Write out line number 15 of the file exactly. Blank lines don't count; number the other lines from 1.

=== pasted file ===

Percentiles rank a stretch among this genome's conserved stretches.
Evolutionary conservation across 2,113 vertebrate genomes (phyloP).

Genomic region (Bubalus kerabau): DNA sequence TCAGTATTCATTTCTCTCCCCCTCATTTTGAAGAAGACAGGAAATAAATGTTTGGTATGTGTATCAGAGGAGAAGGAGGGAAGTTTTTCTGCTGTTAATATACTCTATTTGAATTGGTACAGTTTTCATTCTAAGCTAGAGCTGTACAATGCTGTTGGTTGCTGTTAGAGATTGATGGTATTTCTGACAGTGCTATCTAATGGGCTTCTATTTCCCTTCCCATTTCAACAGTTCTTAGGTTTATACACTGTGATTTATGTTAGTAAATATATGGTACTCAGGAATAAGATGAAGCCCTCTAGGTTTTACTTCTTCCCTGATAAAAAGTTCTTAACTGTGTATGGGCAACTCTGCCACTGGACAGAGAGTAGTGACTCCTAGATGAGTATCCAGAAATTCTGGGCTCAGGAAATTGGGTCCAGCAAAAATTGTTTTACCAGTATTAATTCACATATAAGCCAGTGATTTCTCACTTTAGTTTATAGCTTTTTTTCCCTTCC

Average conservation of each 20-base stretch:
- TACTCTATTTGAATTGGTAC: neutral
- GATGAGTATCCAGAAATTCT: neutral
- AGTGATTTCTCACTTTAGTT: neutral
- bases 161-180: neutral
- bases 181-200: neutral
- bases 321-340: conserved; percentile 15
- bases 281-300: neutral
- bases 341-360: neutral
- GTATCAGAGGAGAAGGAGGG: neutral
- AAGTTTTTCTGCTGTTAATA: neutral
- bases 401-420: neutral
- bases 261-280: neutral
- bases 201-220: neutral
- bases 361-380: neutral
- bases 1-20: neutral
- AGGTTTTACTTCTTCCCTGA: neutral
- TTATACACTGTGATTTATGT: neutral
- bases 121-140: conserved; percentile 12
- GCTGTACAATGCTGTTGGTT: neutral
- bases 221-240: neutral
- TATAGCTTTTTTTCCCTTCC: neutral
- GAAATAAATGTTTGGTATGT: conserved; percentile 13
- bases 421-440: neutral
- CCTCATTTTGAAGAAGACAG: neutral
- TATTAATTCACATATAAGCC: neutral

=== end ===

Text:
- bases 401-420: neutral